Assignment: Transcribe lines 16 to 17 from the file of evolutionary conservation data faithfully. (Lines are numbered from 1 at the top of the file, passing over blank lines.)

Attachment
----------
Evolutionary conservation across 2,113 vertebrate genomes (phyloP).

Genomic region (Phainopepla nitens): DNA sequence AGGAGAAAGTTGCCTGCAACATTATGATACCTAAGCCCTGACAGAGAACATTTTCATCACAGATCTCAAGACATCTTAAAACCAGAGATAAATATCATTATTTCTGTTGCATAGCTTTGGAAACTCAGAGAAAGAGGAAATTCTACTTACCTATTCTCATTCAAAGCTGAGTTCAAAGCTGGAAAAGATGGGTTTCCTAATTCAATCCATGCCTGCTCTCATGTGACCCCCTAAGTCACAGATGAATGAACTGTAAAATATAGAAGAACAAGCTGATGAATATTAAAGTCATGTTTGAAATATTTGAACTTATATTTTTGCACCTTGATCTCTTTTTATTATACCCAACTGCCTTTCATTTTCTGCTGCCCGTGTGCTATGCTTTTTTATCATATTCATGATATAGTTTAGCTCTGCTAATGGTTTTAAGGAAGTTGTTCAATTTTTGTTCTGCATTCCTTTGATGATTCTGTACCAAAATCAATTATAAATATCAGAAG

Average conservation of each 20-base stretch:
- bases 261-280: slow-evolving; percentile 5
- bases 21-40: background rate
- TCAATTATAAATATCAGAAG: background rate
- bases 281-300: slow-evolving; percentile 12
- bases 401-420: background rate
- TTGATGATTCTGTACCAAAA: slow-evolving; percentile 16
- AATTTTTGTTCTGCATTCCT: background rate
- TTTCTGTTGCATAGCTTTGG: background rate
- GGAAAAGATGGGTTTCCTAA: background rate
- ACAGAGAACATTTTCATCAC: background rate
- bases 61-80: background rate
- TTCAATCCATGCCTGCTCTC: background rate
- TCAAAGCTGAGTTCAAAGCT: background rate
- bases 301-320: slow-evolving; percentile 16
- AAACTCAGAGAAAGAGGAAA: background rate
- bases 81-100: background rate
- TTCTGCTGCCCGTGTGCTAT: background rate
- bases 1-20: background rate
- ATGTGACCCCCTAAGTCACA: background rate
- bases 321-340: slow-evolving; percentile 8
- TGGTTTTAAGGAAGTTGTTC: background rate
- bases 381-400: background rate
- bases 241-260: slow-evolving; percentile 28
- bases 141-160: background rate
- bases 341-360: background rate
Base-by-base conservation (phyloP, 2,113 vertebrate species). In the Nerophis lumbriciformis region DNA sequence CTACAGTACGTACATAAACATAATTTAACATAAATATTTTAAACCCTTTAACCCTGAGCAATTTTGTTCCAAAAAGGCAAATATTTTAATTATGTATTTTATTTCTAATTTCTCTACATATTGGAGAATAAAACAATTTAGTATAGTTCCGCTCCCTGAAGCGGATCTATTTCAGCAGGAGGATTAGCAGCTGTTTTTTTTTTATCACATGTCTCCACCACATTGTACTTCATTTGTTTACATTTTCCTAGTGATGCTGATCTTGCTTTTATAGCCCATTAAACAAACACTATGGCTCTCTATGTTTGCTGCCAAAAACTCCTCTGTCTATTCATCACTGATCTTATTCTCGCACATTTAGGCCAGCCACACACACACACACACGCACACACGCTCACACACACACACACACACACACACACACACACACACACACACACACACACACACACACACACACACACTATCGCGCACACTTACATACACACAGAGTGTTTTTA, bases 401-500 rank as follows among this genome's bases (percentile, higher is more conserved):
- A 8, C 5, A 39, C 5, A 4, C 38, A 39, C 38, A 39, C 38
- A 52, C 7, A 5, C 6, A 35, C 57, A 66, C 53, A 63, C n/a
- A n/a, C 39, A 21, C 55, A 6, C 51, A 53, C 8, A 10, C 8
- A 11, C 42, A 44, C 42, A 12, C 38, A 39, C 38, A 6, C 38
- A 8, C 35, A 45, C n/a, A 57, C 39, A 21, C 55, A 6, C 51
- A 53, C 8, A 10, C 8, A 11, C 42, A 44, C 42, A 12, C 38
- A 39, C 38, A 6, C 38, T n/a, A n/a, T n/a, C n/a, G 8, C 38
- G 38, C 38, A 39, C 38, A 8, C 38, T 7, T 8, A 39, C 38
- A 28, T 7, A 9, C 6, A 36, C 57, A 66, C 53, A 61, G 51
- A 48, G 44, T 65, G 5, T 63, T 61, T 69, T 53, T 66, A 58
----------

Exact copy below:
- TCAAAGCTGAGTTCAAAGCT: background rate
- bases 301-320: slow-evolving; percentile 16